Rob Brown column
A Scottish parliament, the world's first tele-democracy, won't have any authority over telly or radio north of the border. It will continue to be controlled from Whitehall
Monday 08 September 1997
Last week, I was in Germany again, this time on holiday. The wrong place at the wrong time? Surely the media editor of any British newspaper would much rather have been back in the Big Smoke pontificating about the Princess and the Paparazzi?
Actually, no. This too was serendipitous. To be perfectly honest, I don't think I could have contributed much to the coverage last week.
Had I been in Canary Wharf tower with my colleagues last Sunday I too would have gone on about the paparazzi, only to be reminded the next day of this simple truth: snappers on motorbikes might drive celebrities to distraction, but even a posse of them constitute much less of a road safety hazard than one drunk driver.
Just a few brief thoughts from abroad. Now, firmly back in Blighty, my mind is fully focused on the forthcoming devolution referendum. Unless I engineer a brief escape from London Docklands, I will be in the wrong place on Thursday when my compatriots troop to the polls to pass judgement on the Parliament being offered to them by Mr Blair.
Like any self-respecting Scot who believes in representative democracy, I am hoping and praying for a resounding Yes response to both of the questions on the ballot paper. But I have to confess that in my darker moods I sometimes fear that the struggle for Scottish home rule is going to end up like that Archie Gemmill goal all over again.
Gemmill, you will recall if you are a football fan or have seen the film Trainspotting, scored an absolute cracker against Holland in the 1978 World Cup to give Scotland a semi-miraculous 3-2 victory. The Tartan Army in Argentina - and back in less exotic places like Arbroath and Aberdour - went totally wild. The boys in blue had achieved mastery over the Dutch masters. Easy. Easy.
But it didn't matter. Scotland went out in the first round due to less dazzling performances against Iran and Peru. If Scotland votes for the modest legislature offered by Labour, we may discover quite swiftly that it doesn't matter much, that all Edinburgh has been entrusted with by Tony Blair is a puppet parliament in a kid-on capital.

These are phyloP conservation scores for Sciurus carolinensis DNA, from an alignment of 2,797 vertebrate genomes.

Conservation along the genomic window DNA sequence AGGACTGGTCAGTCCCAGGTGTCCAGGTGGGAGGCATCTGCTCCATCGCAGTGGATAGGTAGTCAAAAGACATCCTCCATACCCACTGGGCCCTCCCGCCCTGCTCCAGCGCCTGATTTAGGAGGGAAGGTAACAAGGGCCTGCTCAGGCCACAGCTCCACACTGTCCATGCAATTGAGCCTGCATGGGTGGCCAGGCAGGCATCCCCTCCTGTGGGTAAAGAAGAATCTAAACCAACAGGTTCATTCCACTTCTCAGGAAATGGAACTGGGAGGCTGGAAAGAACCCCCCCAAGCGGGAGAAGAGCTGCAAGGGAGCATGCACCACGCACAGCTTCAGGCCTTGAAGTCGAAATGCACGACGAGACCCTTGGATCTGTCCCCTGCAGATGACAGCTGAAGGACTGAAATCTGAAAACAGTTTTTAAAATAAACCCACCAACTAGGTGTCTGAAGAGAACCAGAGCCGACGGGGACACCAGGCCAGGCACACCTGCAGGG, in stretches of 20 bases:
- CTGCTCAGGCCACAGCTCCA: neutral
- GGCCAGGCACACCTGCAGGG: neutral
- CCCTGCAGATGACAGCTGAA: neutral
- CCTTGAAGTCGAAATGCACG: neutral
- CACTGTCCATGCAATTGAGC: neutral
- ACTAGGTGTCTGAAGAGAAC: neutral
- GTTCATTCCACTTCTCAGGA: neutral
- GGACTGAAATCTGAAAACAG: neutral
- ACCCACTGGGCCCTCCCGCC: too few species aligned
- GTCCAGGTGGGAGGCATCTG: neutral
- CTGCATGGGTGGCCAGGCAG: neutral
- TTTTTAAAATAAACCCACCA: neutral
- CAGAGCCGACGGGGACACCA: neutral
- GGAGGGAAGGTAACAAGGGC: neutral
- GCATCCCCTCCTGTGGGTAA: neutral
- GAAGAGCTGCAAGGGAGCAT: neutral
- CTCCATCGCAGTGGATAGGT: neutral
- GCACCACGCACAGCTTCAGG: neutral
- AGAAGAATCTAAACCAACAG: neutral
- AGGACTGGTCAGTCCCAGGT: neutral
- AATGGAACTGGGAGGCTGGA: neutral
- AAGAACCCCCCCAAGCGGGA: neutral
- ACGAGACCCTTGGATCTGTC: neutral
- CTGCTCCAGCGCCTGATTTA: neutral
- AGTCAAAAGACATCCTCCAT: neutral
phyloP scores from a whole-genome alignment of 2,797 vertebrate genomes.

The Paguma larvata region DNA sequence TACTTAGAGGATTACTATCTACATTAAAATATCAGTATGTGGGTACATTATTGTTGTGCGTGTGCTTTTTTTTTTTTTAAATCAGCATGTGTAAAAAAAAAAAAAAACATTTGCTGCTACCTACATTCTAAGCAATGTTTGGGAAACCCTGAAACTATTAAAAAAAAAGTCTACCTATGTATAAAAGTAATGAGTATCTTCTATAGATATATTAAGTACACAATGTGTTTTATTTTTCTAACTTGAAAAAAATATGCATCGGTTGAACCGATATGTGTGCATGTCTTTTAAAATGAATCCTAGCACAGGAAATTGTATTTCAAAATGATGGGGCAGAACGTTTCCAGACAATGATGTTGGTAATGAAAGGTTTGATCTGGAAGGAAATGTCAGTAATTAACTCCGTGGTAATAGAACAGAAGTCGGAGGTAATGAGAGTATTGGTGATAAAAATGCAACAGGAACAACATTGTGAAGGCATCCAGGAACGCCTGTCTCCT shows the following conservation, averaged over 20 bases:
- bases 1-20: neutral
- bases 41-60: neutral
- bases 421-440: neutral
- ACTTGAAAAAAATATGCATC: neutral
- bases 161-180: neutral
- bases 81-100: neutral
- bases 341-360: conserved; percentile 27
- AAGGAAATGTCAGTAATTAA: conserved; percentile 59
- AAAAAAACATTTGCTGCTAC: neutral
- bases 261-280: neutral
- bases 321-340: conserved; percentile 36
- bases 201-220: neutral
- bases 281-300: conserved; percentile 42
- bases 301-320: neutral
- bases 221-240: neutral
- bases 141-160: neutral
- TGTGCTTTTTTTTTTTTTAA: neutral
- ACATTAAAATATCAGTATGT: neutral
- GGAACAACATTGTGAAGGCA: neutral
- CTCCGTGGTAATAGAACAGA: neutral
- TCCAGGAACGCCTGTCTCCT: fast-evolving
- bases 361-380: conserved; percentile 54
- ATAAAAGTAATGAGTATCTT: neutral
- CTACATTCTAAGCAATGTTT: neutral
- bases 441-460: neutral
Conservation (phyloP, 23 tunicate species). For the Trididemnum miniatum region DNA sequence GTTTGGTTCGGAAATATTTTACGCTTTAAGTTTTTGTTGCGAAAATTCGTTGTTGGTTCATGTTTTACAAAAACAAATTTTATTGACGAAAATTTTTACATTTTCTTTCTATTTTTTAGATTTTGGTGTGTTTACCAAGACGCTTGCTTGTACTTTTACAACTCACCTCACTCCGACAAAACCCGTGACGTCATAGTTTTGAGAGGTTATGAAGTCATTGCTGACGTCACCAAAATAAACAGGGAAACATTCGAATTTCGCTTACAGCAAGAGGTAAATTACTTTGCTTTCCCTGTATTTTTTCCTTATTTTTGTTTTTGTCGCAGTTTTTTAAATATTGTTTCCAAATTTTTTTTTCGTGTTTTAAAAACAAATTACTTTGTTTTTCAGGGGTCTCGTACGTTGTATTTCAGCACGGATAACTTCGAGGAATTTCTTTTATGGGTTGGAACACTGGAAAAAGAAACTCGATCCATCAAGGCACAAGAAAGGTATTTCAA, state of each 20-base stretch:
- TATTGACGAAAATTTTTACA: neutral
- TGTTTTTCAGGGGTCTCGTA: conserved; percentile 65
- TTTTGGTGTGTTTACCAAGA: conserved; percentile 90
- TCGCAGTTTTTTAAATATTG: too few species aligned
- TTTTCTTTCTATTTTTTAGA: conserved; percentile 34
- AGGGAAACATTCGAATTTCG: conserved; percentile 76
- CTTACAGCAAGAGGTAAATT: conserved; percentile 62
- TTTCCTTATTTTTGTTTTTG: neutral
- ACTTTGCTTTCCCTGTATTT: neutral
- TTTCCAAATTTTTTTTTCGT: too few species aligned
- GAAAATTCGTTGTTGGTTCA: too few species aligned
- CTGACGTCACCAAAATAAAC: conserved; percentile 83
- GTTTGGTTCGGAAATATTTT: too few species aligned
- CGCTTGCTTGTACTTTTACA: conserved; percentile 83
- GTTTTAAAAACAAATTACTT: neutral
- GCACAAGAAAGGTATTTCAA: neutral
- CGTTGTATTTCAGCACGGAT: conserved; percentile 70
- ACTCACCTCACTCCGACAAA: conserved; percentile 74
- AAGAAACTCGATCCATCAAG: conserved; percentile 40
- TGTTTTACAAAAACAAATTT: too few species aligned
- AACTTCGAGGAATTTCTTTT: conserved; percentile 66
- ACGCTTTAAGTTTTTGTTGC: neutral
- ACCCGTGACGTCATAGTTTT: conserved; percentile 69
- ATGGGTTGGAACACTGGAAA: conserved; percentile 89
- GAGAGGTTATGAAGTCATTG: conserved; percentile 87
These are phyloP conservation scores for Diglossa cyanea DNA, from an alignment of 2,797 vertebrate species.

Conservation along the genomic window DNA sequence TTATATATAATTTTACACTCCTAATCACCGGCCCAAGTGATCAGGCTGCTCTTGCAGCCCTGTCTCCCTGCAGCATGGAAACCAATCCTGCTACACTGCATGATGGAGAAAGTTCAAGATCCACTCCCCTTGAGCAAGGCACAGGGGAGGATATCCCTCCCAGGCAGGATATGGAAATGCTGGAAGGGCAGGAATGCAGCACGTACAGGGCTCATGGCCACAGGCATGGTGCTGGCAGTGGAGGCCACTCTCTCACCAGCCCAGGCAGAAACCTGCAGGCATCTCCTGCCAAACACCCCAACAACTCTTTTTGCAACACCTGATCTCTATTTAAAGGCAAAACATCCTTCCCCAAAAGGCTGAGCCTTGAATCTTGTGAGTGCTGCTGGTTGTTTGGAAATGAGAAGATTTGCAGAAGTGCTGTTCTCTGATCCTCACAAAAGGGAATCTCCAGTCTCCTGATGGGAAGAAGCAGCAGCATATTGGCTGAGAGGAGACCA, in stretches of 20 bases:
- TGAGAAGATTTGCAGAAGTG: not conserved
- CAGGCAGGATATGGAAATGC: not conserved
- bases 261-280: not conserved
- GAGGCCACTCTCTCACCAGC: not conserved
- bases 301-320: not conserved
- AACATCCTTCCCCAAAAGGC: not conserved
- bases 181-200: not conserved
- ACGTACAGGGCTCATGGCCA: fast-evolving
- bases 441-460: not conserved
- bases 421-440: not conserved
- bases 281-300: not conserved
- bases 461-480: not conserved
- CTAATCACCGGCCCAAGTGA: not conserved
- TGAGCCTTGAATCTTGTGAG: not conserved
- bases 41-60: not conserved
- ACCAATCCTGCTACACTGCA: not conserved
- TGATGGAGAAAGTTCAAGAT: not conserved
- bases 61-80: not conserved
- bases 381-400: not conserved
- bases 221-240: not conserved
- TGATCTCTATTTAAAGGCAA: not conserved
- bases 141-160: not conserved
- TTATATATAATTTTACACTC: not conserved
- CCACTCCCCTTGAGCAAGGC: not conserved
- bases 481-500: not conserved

The building will be physically impressive, of course, bristling with a range of dazzling audio-visual gizmos. Already it is being hailed as the first tele-democracy.
But, as the PM reminded us in his early morning interview with David Frost yesterday, all the really important stuff - including macro-economic management, defence, foreign affairs, social welfare and relations with the European Union - will remain under his control.
That, of course, can change. Politics isn't just a game of two halves. If Scots vote for devolution on Thursday, we are through the qualifying round and can immediately set our minds on the goal of attaining more meaningful political autonomy.
What concerns me at this stage is that the world's first "tele-democracy" won't even have any authority over the telly or the radio or the press north of the border. Broadcasting, like the media in general, will continue to be controlled from Whitehall.
I had better be careful about that word control. Brian Wilson, the Scottish Office minister in charge of industry and education, will accuse me of advocating political thought control - as he virtually did in a recent debate at the Edinburgh TV Festival.
Wilson is determined to ensure that his master's puppet parliament will never develop beyond its initial puny status. He does so by posing as a die-hard defender of broadcasting freedom. The truth, as he well knows, is that the media landscape in every liberal democracy in the world is being constantly shaped and reshaped by government action - or inaction.
There is absolutely no danger of Alba (the Gaelic word for Scotland) becoming another Albania. But the country could do with its own Albanian- sounding Ministry of Culture, Media and Sport. Cultural industries, especially television, are not just major employers in the information age but are important transmitters of national identity and central to the functioning of any healthy modern democracy. No Scottish government seriously committed to transforming Scottish society would leave such institutions under the authority of a Whitehall ministry.
Of course, disentangling the Scottish media from the existing UK legislative framework would be a mighty intricate task. But it's not beyond the wit of man. There are plenty of other countries around the globe where sovereignty over broadcasting is split between legislators - not least Germany, where the Lander (provincial parliaments) have considerable say in this crucial sphere.
Then again, Germany is a fully fledged Federal Republic - something Britain would be on its way to becoming if the people power which shone so magnificently on the streets on London on Saturday weren't just a candle in the windn
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